One of the most difficult challenges in the journey of sobriety is working on one’s fearless and searching moral inventory. Once that is completed, the recovering alcoholic then admits to his/herself, God, and another human being the exact nature of their wrongs.
It is always difficult to admit where we have been wrong, our shortcomings, our sins, our misdeeds–whatever we want to call them. It is also difficult to talk about those times when we have been a victim; those stories we have tried to hide and suppress for so long.
Yet an essential part of recovery is opening up and sharing these things.
I remember the work I did on my moral inventory. It was brutal. I faced up to a lot of things I had done that I had tried to forget for so long. It was a difficult process, but it ended up being freeing for two important reasons.
First, I was no longer hiding anything from myself. That may sound foolish, but let’s be honest: we would all much rather forget our worst days instead of dealing with the consequences or fallout.
The fact that I wrote these things down and looked at them on paper (which I eventually burned) was a mentally and emotionally freeing exercise. It was cathartic. I felt a relief I had not felt in my entire adult life to that point. I wasn’t hiding anymore.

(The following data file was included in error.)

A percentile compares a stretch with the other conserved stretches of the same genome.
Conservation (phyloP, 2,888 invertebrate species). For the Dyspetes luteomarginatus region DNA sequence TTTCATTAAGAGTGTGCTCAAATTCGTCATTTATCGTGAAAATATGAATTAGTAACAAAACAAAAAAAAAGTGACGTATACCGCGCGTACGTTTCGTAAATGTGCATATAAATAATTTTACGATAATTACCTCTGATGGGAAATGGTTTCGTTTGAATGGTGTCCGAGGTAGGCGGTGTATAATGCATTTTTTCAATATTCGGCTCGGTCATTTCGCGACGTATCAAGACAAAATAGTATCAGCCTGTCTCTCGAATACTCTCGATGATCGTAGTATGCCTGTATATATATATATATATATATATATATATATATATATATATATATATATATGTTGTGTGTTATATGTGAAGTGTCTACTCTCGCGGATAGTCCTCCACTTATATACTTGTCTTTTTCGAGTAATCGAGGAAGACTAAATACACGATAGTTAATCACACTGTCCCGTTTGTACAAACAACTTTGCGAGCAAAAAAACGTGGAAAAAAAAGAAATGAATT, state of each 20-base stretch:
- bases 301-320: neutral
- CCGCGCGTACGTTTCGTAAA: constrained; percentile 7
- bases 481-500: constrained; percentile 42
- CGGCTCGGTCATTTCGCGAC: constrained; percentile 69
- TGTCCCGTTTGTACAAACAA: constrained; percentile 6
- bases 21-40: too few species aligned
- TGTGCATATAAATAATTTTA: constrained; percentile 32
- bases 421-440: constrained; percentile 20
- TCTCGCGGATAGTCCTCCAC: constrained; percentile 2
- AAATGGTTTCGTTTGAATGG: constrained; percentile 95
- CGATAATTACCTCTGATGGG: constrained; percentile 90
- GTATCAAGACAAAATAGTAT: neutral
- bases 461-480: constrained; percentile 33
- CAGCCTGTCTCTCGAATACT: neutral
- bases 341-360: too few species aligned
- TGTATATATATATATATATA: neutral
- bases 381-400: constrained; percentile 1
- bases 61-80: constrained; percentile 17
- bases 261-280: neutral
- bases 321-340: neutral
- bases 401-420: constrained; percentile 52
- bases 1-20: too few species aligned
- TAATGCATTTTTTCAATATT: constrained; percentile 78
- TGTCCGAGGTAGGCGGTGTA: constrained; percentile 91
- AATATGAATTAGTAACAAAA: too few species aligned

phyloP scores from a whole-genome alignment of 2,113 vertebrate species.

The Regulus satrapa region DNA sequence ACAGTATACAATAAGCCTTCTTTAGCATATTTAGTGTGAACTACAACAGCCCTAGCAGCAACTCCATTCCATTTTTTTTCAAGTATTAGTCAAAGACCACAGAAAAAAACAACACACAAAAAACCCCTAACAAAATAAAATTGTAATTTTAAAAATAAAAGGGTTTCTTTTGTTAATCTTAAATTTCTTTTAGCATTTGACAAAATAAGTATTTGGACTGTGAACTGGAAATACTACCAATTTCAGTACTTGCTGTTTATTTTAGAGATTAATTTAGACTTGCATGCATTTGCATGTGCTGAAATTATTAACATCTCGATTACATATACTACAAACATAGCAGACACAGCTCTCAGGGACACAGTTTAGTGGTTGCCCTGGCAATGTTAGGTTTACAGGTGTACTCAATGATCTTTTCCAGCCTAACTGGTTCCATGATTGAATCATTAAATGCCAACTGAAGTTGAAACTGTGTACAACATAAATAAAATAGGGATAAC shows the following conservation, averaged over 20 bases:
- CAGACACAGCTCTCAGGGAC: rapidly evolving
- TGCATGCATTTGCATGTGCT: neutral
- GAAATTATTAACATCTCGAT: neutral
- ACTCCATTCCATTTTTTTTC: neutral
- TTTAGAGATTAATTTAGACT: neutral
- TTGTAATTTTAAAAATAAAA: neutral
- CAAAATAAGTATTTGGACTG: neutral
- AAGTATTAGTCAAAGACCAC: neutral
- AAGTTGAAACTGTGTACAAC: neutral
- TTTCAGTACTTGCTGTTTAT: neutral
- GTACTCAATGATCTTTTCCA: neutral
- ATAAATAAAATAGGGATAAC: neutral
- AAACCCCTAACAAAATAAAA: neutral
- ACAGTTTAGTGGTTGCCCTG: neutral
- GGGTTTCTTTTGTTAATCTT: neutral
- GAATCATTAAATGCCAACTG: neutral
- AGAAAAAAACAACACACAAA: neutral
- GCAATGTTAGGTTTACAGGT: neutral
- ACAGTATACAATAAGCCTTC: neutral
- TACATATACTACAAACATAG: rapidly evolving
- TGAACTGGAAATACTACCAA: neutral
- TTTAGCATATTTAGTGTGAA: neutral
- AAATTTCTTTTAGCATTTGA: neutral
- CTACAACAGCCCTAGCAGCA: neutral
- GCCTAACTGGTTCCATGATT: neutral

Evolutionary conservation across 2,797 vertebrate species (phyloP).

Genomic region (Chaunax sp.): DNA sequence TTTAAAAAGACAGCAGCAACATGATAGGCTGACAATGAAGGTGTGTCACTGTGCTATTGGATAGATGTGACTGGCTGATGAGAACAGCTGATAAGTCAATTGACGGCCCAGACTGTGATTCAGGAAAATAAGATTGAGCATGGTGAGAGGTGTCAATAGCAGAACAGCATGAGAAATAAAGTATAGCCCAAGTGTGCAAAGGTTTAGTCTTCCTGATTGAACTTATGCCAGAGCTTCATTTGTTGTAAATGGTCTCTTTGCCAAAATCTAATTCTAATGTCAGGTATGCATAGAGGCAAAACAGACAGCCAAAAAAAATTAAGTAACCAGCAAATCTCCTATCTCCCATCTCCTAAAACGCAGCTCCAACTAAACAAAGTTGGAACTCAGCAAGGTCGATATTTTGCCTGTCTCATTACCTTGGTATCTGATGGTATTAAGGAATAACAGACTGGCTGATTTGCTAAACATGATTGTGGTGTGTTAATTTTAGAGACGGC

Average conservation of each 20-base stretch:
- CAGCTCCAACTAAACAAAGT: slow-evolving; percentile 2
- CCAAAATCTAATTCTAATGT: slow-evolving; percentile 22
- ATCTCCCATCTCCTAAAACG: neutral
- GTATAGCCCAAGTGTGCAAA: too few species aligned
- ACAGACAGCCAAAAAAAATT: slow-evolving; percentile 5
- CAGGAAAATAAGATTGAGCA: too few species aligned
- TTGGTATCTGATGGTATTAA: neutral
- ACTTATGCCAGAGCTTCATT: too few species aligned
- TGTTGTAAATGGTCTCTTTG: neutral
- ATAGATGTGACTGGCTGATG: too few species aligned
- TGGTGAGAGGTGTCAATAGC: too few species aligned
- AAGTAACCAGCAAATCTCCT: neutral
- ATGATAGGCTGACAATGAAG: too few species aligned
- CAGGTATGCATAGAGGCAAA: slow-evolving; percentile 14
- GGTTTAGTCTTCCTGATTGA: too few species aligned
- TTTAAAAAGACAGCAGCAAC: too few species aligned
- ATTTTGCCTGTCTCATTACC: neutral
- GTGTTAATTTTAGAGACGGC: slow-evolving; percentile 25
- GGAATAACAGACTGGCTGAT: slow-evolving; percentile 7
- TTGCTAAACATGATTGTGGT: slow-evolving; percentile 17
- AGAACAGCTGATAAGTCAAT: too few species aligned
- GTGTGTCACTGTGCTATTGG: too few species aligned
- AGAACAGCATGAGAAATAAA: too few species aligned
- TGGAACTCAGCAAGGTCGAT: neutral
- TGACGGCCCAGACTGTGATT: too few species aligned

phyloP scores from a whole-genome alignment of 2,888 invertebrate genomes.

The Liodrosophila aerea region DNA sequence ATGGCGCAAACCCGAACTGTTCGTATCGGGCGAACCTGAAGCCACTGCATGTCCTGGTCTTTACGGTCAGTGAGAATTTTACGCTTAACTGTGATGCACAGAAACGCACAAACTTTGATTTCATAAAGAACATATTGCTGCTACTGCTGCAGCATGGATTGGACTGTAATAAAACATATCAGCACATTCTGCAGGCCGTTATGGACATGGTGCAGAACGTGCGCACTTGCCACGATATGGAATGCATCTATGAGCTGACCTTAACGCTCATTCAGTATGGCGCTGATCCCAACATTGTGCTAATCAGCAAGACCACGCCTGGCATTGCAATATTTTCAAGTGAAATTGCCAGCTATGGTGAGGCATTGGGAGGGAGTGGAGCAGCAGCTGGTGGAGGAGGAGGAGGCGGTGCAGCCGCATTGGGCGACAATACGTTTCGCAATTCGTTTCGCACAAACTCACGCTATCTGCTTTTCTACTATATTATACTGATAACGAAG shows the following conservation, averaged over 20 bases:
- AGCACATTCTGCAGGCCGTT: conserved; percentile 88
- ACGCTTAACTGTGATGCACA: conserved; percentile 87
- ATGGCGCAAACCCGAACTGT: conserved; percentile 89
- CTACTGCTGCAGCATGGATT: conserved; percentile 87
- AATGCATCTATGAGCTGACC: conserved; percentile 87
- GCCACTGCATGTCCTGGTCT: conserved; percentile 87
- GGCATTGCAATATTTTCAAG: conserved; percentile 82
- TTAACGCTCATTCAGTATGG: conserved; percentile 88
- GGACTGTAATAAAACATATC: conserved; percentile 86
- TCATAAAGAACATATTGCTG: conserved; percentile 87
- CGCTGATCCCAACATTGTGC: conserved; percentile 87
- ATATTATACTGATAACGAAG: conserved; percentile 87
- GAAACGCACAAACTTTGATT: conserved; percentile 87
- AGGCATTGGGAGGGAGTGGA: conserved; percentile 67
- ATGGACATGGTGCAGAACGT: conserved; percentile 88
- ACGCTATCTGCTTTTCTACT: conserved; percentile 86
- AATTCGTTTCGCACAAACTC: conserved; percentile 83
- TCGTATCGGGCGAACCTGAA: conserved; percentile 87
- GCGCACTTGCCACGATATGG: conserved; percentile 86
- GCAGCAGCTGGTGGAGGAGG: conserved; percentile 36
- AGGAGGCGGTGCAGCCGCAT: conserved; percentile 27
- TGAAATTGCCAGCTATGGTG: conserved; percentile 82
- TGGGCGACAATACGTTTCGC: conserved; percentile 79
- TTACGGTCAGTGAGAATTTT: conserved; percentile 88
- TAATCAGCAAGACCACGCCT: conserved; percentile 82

Second, when I went through the process of sitting down and sharing these things with another human being, I learned how valuable other people were in my recovery.
As difficult as it was to write these things down and then acknowledge and admit them to myself and to God, the thought of telling someone else was terrifying (and even a little paralyzing).
Yet when I did sit down with another person (my sponsor), I read the first thing on my list: the event, what I did, how I was wrong, and how it was going to be a recurring theme throughout my inventory.
And then my friend did something amazing: he shared a similar experience. Not to one-up me. Not to outdo me. Not to mollify me or gloss over what had happened.
But to show me that I am not the only person who has experienced pain, grief, and shame in my life.
There was so much hurt and shame that I carried around believing I had to isolate myself because I thought I was so much worse than everyone else. And there may have been some intellectual level on which I knew that to be untrue, but I bought into it completely.
Yet here was another human being relating to my pain, to my shame, to my experience. Someone else that I could look to and know they walked a similar road.
And then, I knew for sure I was not walking alone.